Temme Davis

Live from San Miguel de Allende #4

I first learned of San Miguel de Allende forty of so years ago when I was in my mid-twenties and my mother was in her fifties. She raved to me about this place for twenty years before I ever saw it for myself.

My parents divorced when I was a teenager, and my mother took up travel as a passionate hobby. She had a couple of girlfriends who loved to travel as much as she did, and they paired their travel with study abroad classes: Shakespeare in England, Spanish in Madrid, and whatever struck their fancy. My mother went to Japan and saw the sunrise on Mount Fuji. She took a roots trip to Poland. She lived for those vacations. At the time, she was a school social worker with long summer vacations and frugal habits—and she found a way to cheaply travel—she’d rent out her house at the Jersey shore for three months every summer and the rent paid for her summer adventures. Travel, for her, meant freedom, romance, the opportunity to break free from the constraints of her structured, busy, middle-class life.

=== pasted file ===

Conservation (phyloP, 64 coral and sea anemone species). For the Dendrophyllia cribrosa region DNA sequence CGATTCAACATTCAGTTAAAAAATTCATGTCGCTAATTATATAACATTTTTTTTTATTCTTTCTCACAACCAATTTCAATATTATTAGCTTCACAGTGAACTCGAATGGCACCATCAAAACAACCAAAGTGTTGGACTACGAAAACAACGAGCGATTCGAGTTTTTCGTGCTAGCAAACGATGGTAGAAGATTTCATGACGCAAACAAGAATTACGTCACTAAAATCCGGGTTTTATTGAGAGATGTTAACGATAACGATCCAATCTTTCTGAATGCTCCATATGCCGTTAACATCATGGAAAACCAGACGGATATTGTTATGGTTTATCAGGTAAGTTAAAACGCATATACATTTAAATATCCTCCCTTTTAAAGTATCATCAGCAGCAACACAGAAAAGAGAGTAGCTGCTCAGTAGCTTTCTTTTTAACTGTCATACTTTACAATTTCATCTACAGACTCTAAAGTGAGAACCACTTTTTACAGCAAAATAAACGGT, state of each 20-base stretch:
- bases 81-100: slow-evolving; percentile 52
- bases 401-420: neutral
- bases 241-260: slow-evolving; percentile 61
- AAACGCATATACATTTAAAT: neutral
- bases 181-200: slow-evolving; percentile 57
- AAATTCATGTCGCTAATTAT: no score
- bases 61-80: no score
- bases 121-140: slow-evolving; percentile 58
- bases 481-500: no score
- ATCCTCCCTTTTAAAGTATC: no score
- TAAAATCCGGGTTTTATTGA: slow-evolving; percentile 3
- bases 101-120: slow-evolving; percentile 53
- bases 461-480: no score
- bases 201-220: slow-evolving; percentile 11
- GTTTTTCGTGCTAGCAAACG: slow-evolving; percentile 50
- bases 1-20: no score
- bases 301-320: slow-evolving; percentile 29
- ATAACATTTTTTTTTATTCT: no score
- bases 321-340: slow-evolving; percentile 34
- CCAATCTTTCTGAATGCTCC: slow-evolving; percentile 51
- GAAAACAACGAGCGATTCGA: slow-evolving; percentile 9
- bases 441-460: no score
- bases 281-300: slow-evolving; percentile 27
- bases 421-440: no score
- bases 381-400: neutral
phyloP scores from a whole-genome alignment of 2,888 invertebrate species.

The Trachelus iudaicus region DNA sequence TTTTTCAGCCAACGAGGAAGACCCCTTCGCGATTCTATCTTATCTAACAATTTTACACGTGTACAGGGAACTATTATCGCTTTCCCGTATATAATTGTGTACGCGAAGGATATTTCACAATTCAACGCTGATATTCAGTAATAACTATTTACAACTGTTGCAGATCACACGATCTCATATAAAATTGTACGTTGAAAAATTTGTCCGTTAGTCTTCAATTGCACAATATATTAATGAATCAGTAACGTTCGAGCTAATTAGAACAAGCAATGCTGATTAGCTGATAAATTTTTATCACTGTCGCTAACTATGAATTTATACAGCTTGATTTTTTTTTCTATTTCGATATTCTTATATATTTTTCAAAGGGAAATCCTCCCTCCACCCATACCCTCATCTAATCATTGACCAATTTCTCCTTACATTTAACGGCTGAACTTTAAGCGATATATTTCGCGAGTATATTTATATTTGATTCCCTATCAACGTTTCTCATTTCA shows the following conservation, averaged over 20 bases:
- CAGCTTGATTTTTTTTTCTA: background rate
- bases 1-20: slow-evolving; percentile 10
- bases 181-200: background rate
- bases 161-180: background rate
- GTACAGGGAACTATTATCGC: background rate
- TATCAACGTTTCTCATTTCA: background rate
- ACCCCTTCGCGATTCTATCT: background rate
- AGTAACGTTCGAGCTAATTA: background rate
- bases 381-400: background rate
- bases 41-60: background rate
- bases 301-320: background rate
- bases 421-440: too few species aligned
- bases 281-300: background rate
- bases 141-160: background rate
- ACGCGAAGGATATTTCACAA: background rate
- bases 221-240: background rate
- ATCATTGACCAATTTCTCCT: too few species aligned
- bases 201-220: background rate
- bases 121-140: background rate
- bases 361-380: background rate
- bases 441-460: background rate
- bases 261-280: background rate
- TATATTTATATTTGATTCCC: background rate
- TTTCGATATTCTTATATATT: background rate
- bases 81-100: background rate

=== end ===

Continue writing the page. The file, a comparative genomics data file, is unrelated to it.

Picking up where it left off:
I don’t remember exactly when my mother first discovered San Miguel de Allende, but someone told her it was a great place to continue her Spanish studies. So, she bought a cheap airline ticket, signed up for a summer course at the Instituto and flew to Mexico. That summer, she fell in love with San Miguel and returned whenever she could.

And after she retired from the child study team, my mother became a snowbird, renting an apartment or casita in San Miguel each winter, enthusiastically diving into her second fantasy life, far from the cold, ice, and sleet of New Jersey winters.

For years, she offered to buy me a ticket to visit her in San Miguel, but it was during our time of deep estrangement, and the last thing I wanted to do was vacation with my mother. San Miguel remained my mother’s playground, never mine.

It wasn’t until decades later, long after she gave up San Miguel to spend her winters in Santa Cruz instead, with the goal of reconciling with me and getting to know her grandchildren, that I was coincidentally invited to teach at the San Miguel Writer’s Conference. Now it is my fifth time here, and as I walk the cobblestoned streets, pass the Instituto where Mom had her first Spanish class, sit in the Jardin at sunset to watch the locals and expats stroll by, I think of her. I imagine her here. And I miss her.

Here are some shots of my mother back from her good old days in San Miguel.

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